An Application of Network Science to Phonological Sequence Learning in Children With Developmental Language Disorder Purpose Network science has been a valuable tool in language research for investigating relationships between complex linguistic elements but has not yet been applied to sound sequencing in production. In the present work, we used standard error-based accuracy and articulatory kinematic approaches as well as novel measures from network science ... Research Article
Research Article  |   September 19, 2018
An Application of Network Science to Phonological Sequence Learning in Children With Developmental Language Disorder
 
Author Affiliations & Notes
  • Sara Benham
    School of Behavioral and Brain Sciences, University of Texas at Dallas
  • Lisa Goffman
    School of Behavioral and Brain Sciences, University of Texas at Dallas
  • Richard Schweickert
    Department of Psychological Sciences, Purdue University, West Lafayette, IN
  • Disclosure: The authors have declared that no competing interests existed at the time of publication.
    Disclosure: The authors have declared that no competing interests existed at the time of publication. ×
  • Correspondence to Sara Benham: sara.benham@utdallas.edu
  • Editor-in-Chief: Sean Redmond
    Editor-in-Chief: Sean Redmond×
  • Editor: Lizbeth Finestack
    Editor: Lizbeth Finestack×
Article Information
Development / Language Disorders / Attention, Memory & Executive Functions / Speech, Voice & Prosody / Language / Research Articles
Research Article   |   September 19, 2018
An Application of Network Science to Phonological Sequence Learning in Children With Developmental Language Disorder
Journal of Speech, Language, and Hearing Research, September 2018, Vol. 61, 2275-2291. doi:10.1044/2018_JSLHR-L-18-0036
History: Received January 29, 2018 , Revised March 28, 2018 , Accepted May 6, 2018
 
Journal of Speech, Language, and Hearing Research, September 2018, Vol. 61, 2275-2291. doi:10.1044/2018_JSLHR-L-18-0036
History: Received January 29, 2018; Revised March 28, 2018; Accepted May 6, 2018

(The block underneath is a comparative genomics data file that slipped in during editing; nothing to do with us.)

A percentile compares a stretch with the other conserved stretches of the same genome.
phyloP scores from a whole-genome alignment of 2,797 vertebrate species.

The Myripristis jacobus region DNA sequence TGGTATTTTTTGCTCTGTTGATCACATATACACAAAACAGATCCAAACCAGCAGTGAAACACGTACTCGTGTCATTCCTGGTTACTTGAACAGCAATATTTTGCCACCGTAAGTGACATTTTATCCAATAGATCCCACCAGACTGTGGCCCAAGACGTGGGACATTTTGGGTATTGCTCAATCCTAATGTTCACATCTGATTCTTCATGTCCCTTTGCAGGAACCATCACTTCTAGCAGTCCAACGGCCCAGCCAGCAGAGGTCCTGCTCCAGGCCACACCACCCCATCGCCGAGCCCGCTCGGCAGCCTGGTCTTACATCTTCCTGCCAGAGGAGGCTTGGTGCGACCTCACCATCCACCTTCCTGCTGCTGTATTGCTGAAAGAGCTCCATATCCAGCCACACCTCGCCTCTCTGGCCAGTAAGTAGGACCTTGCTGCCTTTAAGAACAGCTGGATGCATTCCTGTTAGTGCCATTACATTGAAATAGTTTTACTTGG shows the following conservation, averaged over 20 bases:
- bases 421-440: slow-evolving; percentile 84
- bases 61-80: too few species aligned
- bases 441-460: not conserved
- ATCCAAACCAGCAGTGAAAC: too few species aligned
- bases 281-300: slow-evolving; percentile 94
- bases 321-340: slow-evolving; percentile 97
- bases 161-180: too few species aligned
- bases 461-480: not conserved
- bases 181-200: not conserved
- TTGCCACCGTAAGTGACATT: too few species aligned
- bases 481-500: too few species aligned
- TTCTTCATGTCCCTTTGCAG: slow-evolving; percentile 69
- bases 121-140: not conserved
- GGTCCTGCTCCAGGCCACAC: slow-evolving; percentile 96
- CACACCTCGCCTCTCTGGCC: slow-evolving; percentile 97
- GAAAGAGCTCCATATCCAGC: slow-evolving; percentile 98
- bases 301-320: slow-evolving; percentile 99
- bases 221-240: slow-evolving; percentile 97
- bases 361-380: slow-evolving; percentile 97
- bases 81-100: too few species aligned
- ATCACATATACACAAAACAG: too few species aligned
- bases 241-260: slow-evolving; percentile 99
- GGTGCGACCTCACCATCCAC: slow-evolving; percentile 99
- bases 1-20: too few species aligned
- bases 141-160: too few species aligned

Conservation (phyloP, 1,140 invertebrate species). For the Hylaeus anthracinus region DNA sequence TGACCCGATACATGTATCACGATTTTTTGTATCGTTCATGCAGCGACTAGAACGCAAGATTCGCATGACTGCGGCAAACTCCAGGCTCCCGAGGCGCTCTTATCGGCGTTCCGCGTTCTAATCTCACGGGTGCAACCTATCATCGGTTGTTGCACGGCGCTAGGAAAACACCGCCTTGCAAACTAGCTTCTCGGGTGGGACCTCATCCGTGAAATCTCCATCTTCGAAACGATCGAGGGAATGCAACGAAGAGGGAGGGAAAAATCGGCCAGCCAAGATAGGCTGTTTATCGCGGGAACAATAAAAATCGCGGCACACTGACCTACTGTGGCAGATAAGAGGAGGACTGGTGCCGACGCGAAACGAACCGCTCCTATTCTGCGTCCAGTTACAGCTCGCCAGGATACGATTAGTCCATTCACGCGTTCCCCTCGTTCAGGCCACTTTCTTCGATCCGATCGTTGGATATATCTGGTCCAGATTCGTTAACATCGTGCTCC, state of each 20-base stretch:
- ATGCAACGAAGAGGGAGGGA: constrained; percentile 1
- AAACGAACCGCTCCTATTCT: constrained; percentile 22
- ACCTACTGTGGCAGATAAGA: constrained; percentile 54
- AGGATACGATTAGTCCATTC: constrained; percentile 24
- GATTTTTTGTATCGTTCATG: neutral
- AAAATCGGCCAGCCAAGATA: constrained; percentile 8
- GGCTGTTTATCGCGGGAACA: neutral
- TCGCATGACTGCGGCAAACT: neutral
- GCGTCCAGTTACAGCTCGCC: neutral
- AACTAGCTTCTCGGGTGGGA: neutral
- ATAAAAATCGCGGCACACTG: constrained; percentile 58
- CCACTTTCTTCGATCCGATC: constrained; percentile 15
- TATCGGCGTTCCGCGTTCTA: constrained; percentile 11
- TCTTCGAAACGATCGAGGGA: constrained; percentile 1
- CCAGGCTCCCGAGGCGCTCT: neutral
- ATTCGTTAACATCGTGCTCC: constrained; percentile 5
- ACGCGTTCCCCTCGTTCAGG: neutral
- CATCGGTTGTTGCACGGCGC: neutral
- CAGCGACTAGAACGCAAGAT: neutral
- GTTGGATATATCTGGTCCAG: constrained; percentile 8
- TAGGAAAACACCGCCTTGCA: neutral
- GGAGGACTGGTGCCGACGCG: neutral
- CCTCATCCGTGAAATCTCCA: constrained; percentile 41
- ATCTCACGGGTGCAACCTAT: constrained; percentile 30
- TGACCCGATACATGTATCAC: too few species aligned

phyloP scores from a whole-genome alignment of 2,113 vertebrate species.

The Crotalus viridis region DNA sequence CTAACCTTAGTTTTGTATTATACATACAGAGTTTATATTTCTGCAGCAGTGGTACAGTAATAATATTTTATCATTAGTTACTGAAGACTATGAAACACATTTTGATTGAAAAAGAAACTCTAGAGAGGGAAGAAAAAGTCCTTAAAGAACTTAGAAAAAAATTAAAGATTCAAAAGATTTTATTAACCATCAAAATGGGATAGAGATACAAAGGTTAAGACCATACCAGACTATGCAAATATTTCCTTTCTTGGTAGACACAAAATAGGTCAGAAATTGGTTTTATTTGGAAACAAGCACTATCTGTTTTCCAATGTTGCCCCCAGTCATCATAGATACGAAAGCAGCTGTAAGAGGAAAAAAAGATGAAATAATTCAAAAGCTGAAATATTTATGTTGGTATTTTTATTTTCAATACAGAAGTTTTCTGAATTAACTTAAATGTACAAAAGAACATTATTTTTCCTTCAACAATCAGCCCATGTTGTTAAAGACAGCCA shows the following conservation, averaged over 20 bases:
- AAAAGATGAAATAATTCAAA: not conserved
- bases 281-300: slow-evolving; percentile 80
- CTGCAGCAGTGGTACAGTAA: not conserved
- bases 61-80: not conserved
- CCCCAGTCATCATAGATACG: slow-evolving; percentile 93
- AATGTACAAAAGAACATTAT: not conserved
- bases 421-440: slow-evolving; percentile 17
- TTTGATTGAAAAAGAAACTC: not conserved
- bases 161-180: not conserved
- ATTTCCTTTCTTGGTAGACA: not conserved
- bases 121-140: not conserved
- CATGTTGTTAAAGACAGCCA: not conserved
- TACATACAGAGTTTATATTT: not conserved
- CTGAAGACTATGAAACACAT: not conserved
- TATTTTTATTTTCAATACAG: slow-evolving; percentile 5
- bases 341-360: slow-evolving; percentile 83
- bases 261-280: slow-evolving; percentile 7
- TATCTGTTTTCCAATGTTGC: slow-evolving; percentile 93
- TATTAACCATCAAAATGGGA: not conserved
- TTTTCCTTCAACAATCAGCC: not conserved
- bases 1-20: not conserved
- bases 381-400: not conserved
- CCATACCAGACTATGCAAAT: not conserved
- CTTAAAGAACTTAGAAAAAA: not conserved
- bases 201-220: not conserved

Purpose Network science has been a valuable tool in language research for investigating relationships between complex linguistic elements but has not yet been applied to sound sequencing in production. In the present work, we used standard error-based accuracy and articulatory kinematic approaches as well as novel measures from network science to evaluate variability and sequencing errors in speech production in children with developmental language disorder (DLD; aka specific language impairment).

Method Twelve preschoolers with DLD and 12 age-matched controls participated in a 3-day novel word learning study. Transcription and articulatory movement data were collected to measure accuracy and variability of productions, and networks of speech productions were generated to analyze syllable co-occurrence patterns.

Results Results indicated that children with DLD were less accurate than children with typical language at the segmental level. Crucially, these findings did not align with performance at the articulatory level, where there were no differences in movement variability between children with DLD and those with typical language. Network analyses revealed characteristics that were not captured by standard measures of phonetic accuracy, including a larger inventory of syllable forms, more connections between the forms, and less consistent production patterns.

Conclusions Network science provides significant insights into phonological learning trajectories in children with DLD and their typically developing peers. Importantly, errors in word production by children with DLD do not surface as a result of weakness in articulatory control. Instead, results suggest that speech errors in DLD may relate to deficits in sound sequencing.

Acknowledgments
This research was supported by the National Institute on Deafness and Other Communication Disorders Grant R01 DC04826 awarded to Lisa Goffman. We would like to express our gratitude to the study participants and their families as well as to Janna Berlin, Barb Brown, Allison Gladfelter, Meredith Saletta, Amanda Steeb, and Janet Vuolo for their assistance with data collection and processing. We would also like to thank LouAnn Gerken and Larry Leonard for their valuable insights and contributions to this project.
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